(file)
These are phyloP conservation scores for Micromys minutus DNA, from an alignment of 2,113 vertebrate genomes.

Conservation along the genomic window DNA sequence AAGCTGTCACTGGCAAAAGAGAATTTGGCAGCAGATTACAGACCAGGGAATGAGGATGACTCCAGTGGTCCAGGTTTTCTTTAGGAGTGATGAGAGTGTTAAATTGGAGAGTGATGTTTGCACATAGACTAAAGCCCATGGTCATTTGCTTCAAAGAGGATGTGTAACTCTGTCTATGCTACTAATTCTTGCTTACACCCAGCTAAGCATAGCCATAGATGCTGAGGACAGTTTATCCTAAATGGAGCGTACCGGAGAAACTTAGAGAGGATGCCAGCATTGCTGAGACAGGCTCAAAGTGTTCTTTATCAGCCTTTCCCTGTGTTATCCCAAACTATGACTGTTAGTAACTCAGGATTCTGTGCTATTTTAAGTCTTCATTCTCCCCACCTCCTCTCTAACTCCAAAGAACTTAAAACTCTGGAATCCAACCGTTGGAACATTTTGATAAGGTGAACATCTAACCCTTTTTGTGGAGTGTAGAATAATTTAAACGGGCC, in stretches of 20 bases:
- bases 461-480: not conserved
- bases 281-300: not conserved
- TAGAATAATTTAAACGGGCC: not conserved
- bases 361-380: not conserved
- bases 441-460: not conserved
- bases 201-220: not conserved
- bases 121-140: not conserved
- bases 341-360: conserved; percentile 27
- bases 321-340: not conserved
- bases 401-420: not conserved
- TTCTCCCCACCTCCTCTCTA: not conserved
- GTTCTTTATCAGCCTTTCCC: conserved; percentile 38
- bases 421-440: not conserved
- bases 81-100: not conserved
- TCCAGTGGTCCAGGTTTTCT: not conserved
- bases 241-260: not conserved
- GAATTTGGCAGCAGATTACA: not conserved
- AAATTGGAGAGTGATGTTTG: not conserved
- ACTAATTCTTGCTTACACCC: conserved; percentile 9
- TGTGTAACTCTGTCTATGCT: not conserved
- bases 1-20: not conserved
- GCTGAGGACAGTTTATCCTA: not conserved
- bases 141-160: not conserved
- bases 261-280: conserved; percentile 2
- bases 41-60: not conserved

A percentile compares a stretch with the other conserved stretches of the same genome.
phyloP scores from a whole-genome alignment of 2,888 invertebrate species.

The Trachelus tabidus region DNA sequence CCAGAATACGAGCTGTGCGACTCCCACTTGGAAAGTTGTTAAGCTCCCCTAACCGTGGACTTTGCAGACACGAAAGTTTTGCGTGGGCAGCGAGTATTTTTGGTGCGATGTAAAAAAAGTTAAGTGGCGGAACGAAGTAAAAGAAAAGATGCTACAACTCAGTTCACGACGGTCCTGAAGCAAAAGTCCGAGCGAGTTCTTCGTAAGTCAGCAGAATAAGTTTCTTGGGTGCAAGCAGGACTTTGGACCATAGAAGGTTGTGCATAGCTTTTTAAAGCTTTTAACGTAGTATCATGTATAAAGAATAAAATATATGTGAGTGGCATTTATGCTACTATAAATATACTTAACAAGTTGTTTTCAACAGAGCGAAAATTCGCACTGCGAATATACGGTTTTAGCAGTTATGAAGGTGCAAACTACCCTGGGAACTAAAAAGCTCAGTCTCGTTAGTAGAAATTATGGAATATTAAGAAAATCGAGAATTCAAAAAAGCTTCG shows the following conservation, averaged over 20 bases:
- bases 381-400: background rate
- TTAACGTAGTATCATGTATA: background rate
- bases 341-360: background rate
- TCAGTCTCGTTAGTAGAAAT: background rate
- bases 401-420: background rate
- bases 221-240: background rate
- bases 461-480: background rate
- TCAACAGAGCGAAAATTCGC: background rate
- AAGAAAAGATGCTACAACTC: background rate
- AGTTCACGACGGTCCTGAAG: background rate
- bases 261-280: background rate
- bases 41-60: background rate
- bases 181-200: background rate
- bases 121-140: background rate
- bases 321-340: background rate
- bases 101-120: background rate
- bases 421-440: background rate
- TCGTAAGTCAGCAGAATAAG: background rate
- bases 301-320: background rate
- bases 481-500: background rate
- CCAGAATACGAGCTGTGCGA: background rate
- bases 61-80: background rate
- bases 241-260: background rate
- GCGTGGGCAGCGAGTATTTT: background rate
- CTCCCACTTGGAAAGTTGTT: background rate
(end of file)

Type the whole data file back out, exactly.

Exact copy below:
These are phyloP conservation scores for Micromys minutus DNA, from an alignment of 2,113 vertebrate genomes.

Conservation along the genomic window DNA sequence AAGCTGTCACTGGCAAAAGAGAATTTGGCAGCAGATTACAGACCAGGGAATGAGGATGACTCCAGTGGTCCAGGTTTTCTTTAGGAGTGATGAGAGTGTTAAATTGGAGAGTGATGTTTGCACATAGACTAAAGCCCATGGTCATTTGCTTCAAAGAGGATGTGTAACTCTGTCTATGCTACTAATTCTTGCTTACACCCAGCTAAGCATAGCCATAGATGCTGAGGACAGTTTATCCTAAATGGAGCGTACCGGAGAAACTTAGAGAGGATGCCAGCATTGCTGAGACAGGCTCAAAGTGTTCTTTATCAGCCTTTCCCTGTGTTATCCCAAACTATGACTGTTAGTAACTCAGGATTCTGTGCTATTTTAAGTCTTCATTCTCCCCACCTCCTCTCTAACTCCAAAGAACTTAAAACTCTGGAATCCAACCGTTGGAACATTTTGATAAGGTGAACATCTAACCCTTTTTGTGGAGTGTAGAATAATTTAAACGGGCC, in stretches of 20 bases:
- bases 461-480: not conserved
- bases 281-300: not conserved
- TAGAATAATTTAAACGGGCC: not conserved
- bases 361-380: not conserved
- bases 441-460: not conserved
- bases 201-220: not conserved
- bases 121-140: not conserved
- bases 341-360: conserved; percentile 27
- bases 321-340: not conserved
- bases 401-420: not conserved
- TTCTCCCCACCTCCTCTCTA: not conserved
- GTTCTTTATCAGCCTTTCCC: conserved; percentile 38
- bases 421-440: not conserved
- bases 81-100: not conserved
- TCCAGTGGTCCAGGTTTTCT: not conserved
- bases 241-260: not conserved
- GAATTTGGCAGCAGATTACA: not conserved
- AAATTGGAGAGTGATGTTTG: not conserved
- ACTAATTCTTGCTTACACCC: conserved; percentile 9
- TGTGTAACTCTGTCTATGCT: not conserved
- bases 1-20: not conserved
- GCTGAGGACAGTTTATCCTA: not conserved
- bases 141-160: not conserved
- bases 261-280: conserved; percentile 2
- bases 41-60: not conserved

A percentile compares a stretch with the other conserved stretches of the same genome.
phyloP scores from a whole-genome alignment of 2,888 invertebrate species.

The Trachelus tabidus region DNA sequence CCAGAATACGAGCTGTGCGACTCCCACTTGGAAAGTTGTTAAGCTCCCCTAACCGTGGACTTTGCAGACACGAAAGTTTTGCGTGGGCAGCGAGTATTTTTGGTGCGATGTAAAAAAAGTTAAGTGGCGGAACGAAGTAAAAGAAAAGATGCTACAACTCAGTTCACGACGGTCCTGAAGCAAAAGTCCGAGCGAGTTCTTCGTAAGTCAGCAGAATAAGTTTCTTGGGTGCAAGCAGGACTTTGGACCATAGAAGGTTGTGCATAGCTTTTTAAAGCTTTTAACGTAGTATCATGTATAAAGAATAAAATATATGTGAGTGGCATTTATGCTACTATAAATATACTTAACAAGTTGTTTTCAACAGAGCGAAAATTCGCACTGCGAATATACGGTTTTAGCAGTTATGAAGGTGCAAACTACCCTGGGAACTAAAAAGCTCAGTCTCGTTAGTAGAAATTATGGAATATTAAGAAAATCGAGAATTCAAAAAAGCTTCG shows the following conservation, averaged over 20 bases:
- bases 381-400: background rate
- TTAACGTAGTATCATGTATA: background rate
- bases 341-360: background rate
- TCAGTCTCGTTAGTAGAAAT: background rate
- bases 401-420: background rate
- bases 221-240: background rate
- bases 461-480: background rate
- TCAACAGAGCGAAAATTCGC: background rate
- AAGAAAAGATGCTACAACTC: background rate
- AGTTCACGACGGTCCTGAAG: background rate
- bases 261-280: background rate
- bases 41-60: background rate
- bases 181-200: background rate
- bases 121-140: background rate
- bases 321-340: background rate
- bases 101-120: background rate
- bases 421-440: background rate
- TCGTAAGTCAGCAGAATAAG: background rate
- bases 301-320: background rate
- bases 481-500: background rate
- CCAGAATACGAGCTGTGCGA: background rate
- bases 61-80: background rate
- bases 241-260: background rate
- GCGTGGGCAGCGAGTATTTT: background rate
- CTCCCACTTGGAAAGTTGTT: background rate